Anti-teen mosquito device is slammed

Hamilton station web

The contraption, which emits a high frequency noise, has been fitted after complaints of youth disorder

2nd August 2017 by Gareth Jones 1 Comment

Young people are "being treated as a nuisance" after a controversial anti-loitering device was installed at a station.

Continued complaints of anti-social behaviour at Hamilton Central has led to a mosquito device being fitted by ScotRail.

The contraption emits a high-pitched sound that is usually only audible to those aged under 25.

ScotRail has said that the use of the device will be minimal, however Scottish Youth Parliament chair Amy Lee Fraioli said that she found the noise unbearable while travelling through Hamilton last week.

“The high pitched noise could be heard on approach to the station and I immediately had my suspicions as to its source,” she said.

“As I waited on my train, due in 15 minutes by this point, the noise became increasingly more frustrating as it was high-pitched and made for extremely uncomfortable listening. Ten minutes later, I was seriously considering leaving the station – and missing my train - as the noise had become unbearable to sit through, and there was no area of the platform where it could be avoided.”

The Scottish Youth Parliament has been calling for the devices to be banned for the past seven years, and Fraioli said that the body will continue to fight against use of the devices.

She added: “As a regular ScotRail customer and a frequent visitor to Hamilton Central Station, I was incredibly disappointed that I had been subjected to this horrendous treatment.

“This device makes young people feel as if their presence is regarded as nothing more than a nuisance, when in actual fact many use this station to access school, work or university.”

The device was fitted after complaints of teen gangs hanging round the station, with union the RMT stating that workers were in fear of violence.

A ScotRail Alliance spokesperson said: “The safety of our staff and customers is always our number one priority. We are committed to working with all our partners to make the station as safe as it can be.

“As part of this multi-agency approach we have introduced a suite of measures to tackle anti-social behaviour and since these have been put in place there has been a significant reduction in incidents in and around the station.”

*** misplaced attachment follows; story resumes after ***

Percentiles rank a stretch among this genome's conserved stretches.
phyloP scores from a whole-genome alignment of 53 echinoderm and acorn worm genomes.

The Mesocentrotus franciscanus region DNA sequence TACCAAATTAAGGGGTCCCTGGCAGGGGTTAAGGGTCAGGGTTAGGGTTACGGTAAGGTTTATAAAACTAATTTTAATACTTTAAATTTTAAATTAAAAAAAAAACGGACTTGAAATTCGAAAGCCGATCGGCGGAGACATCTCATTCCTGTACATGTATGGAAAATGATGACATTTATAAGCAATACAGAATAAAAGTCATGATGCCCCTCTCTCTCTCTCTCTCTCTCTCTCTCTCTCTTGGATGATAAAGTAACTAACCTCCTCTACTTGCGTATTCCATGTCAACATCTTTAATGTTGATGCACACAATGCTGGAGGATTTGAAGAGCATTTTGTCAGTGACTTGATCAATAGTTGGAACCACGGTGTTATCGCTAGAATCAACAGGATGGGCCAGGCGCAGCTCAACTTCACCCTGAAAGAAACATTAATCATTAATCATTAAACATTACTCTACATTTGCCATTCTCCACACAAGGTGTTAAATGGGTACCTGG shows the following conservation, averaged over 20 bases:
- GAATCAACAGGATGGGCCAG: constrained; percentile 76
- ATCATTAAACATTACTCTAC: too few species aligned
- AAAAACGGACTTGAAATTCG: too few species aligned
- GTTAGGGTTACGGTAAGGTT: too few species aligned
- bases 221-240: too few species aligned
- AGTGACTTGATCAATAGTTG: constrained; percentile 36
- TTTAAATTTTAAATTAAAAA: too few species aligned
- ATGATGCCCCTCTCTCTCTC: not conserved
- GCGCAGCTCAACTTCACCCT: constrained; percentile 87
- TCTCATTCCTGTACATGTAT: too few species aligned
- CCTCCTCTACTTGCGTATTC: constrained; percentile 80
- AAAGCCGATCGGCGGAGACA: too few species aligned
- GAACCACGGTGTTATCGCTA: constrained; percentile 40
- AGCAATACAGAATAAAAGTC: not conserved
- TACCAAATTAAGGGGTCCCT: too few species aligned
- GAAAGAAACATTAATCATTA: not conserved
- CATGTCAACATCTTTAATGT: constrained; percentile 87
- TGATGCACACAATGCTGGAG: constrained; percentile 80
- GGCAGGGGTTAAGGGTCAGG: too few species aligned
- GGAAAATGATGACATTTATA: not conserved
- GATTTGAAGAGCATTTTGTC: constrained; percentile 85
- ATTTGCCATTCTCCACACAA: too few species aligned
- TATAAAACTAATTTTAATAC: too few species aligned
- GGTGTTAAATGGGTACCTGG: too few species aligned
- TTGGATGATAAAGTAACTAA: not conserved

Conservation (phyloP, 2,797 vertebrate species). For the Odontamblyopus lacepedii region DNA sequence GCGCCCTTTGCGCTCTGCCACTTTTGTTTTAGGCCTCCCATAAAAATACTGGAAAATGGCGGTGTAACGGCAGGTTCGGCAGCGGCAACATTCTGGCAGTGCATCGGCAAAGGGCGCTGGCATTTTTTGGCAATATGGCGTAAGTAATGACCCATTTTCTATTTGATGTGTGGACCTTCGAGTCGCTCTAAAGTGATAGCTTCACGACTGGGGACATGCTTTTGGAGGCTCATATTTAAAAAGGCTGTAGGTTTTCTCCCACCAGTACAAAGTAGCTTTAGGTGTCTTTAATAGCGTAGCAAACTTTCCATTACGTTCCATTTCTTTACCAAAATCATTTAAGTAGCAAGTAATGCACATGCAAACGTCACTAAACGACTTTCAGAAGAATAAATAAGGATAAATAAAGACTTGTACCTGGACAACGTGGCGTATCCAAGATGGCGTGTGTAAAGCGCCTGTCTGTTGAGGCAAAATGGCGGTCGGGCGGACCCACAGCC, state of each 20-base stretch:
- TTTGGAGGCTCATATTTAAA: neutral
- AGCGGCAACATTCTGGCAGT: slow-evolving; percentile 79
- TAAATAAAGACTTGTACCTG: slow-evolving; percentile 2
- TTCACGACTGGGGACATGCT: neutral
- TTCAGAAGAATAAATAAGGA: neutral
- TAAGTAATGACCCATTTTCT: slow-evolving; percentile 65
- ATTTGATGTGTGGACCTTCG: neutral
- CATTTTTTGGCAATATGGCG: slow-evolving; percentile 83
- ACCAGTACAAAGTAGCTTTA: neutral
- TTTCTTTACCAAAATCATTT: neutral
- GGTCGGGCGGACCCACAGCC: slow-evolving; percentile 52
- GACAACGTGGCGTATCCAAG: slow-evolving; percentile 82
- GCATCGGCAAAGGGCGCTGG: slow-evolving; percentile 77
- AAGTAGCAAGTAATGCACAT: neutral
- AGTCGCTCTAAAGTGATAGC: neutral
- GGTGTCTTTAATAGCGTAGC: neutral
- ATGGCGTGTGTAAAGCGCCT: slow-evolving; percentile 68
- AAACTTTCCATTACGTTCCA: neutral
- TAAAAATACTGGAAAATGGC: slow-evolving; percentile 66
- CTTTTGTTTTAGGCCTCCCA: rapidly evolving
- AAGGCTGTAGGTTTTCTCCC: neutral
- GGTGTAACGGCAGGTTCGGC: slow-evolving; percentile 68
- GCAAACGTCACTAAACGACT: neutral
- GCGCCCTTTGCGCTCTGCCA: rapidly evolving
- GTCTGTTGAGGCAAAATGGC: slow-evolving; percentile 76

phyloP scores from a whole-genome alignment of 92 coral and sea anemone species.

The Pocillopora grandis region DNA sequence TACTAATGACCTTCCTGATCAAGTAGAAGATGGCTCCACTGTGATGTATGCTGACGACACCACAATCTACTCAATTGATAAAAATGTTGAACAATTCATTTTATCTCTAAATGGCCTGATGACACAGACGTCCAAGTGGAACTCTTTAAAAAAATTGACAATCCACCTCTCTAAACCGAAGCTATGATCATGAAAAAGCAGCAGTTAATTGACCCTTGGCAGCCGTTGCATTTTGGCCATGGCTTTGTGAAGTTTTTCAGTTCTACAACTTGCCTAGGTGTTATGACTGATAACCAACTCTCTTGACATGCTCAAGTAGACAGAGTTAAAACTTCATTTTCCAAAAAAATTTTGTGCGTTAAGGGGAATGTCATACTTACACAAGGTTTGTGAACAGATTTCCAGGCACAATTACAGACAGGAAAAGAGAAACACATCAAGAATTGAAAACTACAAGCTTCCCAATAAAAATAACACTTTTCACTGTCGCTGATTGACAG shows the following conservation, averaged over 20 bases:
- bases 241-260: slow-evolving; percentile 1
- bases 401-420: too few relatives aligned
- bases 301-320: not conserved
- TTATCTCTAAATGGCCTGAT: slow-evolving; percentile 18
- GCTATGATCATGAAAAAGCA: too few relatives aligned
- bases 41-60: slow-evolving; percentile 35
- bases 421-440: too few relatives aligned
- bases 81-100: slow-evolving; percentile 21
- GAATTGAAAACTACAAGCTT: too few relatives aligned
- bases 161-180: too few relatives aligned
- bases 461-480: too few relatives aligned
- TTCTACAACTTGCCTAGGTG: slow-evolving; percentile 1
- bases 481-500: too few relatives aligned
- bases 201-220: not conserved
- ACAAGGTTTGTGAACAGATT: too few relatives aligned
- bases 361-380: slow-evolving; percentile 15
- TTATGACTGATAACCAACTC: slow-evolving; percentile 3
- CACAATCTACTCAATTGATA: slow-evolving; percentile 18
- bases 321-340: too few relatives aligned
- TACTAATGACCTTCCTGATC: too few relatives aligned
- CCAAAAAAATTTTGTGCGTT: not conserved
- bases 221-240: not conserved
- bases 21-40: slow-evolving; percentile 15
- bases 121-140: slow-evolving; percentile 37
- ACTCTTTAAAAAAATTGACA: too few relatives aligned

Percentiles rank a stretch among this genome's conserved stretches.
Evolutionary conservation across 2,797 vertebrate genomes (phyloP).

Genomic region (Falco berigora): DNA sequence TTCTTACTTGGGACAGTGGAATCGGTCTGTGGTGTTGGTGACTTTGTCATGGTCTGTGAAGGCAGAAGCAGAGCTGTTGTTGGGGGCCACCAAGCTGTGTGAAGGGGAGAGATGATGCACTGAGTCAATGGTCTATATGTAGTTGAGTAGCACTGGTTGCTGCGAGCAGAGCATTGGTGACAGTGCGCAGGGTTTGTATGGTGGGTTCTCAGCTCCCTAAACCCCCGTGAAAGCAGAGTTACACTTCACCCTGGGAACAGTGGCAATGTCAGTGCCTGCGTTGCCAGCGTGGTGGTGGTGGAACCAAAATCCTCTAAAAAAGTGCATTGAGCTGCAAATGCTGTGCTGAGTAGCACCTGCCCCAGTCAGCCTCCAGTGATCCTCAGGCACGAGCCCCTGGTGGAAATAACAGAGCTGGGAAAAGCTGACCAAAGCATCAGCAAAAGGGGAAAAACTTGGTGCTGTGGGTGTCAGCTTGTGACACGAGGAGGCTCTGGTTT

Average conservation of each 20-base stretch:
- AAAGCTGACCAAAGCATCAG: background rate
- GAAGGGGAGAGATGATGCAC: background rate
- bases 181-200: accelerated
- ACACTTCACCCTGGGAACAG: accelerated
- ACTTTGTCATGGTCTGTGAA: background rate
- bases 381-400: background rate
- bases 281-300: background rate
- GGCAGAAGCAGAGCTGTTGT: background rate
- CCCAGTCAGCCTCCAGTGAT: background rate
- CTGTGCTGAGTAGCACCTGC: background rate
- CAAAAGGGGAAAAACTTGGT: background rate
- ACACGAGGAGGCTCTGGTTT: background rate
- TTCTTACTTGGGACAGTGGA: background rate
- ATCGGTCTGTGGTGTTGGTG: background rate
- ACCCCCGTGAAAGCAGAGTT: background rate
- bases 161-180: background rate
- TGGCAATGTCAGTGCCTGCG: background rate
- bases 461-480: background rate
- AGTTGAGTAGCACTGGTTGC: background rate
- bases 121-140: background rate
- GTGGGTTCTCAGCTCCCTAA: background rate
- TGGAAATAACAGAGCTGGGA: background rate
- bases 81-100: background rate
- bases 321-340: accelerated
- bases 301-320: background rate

4th August 2017 by Jan Cosgrove

Scots Rail makes claims about making the station safe? What is 'safe' about a device that causes distress to not only teens but also babies, toddlers and younger children? If Scots Rail had complaints about old people being a nuisance, would they turn water hoses on them to dissuade them? Indeed, is this indiscriminate assault on young people lawful? This is lazy policing, electronic vigilantism, and highly irresponsible. Could this device, for example, cause such distress as to make a child miss a train taking him to school or college. The Children's Commissioners for all 4 nations of the UK have roundly condemned this odious device, and its makers blithely ignore the issue of children's rights and lie by commission and omission. Fact, not all teens have the same hearing range, some will not hear it at all. Conversely, there are older people above 25 who will hear it and be distressed. That is LIE Number 1, there is no fixed age limit above which it cannot be heard. LIE Number 2 - there is no LOWER age limit, indeed the younger the child the more likely it is to hear it and probably more intensely.This is the 'law of convenience', its use is intentionally to distress and to discriminate against all young people, hence its irresponsible and arrogant makers' claim that it is anti-teen. Someone needs to take Scot Rail to court or to make a claim to the local authority of its anti-social behaviour. That is what this is.